In estimating this dilution, remember that you can never know for certain the future value of your expanded holding of the shares, since it can be affected by any number of business and market factors. But the theoretical share price that will result after the rights issue is complete - which is the ex-rights share price - is possible to calculate. This price is found by dividing the total price you will have paid for all your Wobble shares by the total number of shares you will own. This is calculated as follows:

1,000 existing shares at $5.50 $5,500
300 new shares for cash at $3 $900
Value of 1,300 shares $6,400
Ex-rights value per share $4.92 ($6,400.00/1,300 shares)

So, in theory, as a result of the introduction of new shares at the deeply discounted price, the value of each of your existing shares will decline from $5.50 to $4.92. But remember, the loss on your existing shareholding is offset exactly by the gain in share value on the new rights: the new shares cost you $3, but they have a market value of $4.92. These new shares are taxed in the same year as you purchased the original shares, and carried forward to count as investment income, but there is no interest or other tax penalties charged on this carried-forward, taxable investment income.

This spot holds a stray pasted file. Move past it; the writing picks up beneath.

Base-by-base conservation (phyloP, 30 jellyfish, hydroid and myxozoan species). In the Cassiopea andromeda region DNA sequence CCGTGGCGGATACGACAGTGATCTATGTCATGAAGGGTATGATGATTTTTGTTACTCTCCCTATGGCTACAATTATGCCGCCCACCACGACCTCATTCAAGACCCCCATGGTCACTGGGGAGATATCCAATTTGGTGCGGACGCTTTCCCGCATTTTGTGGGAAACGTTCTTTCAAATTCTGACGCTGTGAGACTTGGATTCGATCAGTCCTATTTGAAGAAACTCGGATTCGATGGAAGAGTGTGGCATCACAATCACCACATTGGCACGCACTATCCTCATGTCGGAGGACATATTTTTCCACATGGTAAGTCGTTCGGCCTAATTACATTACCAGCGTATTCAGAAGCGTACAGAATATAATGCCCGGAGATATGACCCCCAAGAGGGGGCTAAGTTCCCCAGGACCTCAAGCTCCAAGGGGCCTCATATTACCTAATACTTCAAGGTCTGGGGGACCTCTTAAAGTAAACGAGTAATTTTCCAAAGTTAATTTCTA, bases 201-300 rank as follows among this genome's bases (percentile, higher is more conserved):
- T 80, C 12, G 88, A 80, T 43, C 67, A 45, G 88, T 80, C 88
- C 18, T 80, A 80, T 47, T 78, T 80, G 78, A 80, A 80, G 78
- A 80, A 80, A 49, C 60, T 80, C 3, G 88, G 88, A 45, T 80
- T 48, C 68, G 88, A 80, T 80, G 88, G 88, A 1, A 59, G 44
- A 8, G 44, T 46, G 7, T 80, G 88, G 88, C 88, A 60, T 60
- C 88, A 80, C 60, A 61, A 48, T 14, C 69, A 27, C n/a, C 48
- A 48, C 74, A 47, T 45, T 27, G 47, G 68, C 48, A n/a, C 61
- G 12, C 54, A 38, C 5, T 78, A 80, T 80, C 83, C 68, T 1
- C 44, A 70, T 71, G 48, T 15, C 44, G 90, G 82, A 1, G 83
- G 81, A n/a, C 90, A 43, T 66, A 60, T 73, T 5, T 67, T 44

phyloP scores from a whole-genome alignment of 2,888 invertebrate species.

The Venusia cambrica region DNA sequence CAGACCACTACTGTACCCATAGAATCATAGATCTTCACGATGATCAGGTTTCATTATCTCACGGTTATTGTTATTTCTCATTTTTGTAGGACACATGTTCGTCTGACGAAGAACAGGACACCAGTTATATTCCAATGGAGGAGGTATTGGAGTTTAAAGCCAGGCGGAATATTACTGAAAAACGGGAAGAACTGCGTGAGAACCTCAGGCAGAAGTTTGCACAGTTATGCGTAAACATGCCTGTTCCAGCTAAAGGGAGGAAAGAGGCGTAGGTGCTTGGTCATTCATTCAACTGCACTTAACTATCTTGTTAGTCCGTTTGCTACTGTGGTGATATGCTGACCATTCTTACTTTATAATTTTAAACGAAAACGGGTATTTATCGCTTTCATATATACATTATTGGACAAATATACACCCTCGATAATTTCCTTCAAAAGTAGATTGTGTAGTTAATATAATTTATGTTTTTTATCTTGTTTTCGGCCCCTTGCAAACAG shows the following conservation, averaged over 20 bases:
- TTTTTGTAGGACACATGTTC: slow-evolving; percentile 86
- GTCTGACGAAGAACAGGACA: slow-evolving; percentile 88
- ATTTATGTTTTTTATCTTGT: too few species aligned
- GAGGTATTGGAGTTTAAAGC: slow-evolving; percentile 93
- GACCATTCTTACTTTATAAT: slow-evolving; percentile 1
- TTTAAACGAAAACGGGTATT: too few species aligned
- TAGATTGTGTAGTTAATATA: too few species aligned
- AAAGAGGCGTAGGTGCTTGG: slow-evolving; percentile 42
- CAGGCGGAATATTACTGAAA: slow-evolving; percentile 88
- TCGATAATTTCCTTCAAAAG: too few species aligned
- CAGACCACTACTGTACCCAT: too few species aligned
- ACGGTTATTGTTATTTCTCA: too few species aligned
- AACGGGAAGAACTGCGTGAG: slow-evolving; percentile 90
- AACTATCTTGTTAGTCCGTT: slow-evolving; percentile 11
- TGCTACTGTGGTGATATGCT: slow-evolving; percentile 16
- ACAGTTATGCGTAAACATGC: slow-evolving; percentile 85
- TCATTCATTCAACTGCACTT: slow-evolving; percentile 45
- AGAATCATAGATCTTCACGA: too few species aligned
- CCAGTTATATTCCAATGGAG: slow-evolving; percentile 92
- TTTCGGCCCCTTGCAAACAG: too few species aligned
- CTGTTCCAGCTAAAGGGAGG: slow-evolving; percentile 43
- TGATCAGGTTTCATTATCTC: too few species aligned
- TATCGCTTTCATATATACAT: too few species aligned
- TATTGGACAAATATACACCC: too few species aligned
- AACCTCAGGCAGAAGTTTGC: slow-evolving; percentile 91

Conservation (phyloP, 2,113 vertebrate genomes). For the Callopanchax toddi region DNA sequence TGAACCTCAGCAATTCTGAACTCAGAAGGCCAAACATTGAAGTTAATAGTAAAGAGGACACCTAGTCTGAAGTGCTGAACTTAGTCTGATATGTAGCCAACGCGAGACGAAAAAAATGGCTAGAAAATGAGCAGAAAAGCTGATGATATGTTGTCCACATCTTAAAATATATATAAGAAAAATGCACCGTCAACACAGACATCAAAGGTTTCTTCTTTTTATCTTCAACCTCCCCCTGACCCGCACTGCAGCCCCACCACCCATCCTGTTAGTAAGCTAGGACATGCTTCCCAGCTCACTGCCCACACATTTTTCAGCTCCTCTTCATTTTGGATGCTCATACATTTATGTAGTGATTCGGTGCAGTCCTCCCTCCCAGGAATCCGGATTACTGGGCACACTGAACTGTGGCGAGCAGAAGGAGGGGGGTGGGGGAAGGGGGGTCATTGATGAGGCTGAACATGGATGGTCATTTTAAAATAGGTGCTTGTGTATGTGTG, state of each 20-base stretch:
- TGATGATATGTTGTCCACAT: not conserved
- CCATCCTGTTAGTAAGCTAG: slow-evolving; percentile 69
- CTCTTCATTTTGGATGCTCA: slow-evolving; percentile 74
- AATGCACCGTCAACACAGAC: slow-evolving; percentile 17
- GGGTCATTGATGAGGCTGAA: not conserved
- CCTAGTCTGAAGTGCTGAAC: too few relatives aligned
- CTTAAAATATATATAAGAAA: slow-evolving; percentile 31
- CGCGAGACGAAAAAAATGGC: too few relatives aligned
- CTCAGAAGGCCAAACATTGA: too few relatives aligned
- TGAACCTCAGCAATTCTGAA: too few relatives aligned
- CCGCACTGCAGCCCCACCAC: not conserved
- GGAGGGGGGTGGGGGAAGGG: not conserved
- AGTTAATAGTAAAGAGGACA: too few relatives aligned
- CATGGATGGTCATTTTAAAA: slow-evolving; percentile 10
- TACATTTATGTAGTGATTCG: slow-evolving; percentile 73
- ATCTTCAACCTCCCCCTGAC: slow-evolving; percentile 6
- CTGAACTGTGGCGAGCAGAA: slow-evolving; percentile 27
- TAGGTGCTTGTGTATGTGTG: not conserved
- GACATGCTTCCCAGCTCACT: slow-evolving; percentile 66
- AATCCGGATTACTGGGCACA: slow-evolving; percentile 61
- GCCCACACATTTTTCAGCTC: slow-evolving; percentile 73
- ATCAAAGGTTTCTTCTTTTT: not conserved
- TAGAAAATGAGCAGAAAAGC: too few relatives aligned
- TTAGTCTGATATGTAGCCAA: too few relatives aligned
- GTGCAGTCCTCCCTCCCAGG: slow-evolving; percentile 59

2. Ignore the rights issue
You may not have the $900 to purchase the additional 300 shares at $3 each, so you can always let your rights expire. But this is not normally recommended. If you choose to do nothing, your shareholding will be diluted thanks to the extra shares issued.

3 Sell your rights to other investors
In some cases, rights are not transferable. These are known as "non-renounceable rights". But in most cases, your rights allow you to decide whether you want to take up the option to buy the shares or sell your rights to other investors or to the underwriter. Rights that can be traded are called "renounceable rights", and after they have been traded, the rights are known as "nil-paid rights".

To determine how much you may gain by selling the rights, you need to estimate a value on the nil-paid rights ahead of time. Again, a precise number is difficult, but you can get a rough value by taking the value of ex-rights price and subtracting the rights issue price. So, at the adjusted ex-rights price of $4.92 less $3, your nil-paid rights are worth $1.92 per share. Selling these rights will create a capital gain for you.

Be Warned
It is awfully easy for investors to get tempted by the prospect of buying discounted shares with a rights issue. But it is not always a certainty that you are getting a bargain. But besides knowing the ex-rights share price, you need to know the purpose of the additional funding before accepting or rejecting a rights issue. Be sure to look for a compelling explanation of why the rights issue and share dilution are needed as part of the recovery plan. Sure, a rights issue can offer a quick fix for a troubled balance sheet, but that doesn't necessarily mean management will address the underlying problems that weakened the balance sheet in the first place. Shareholders should be cautious.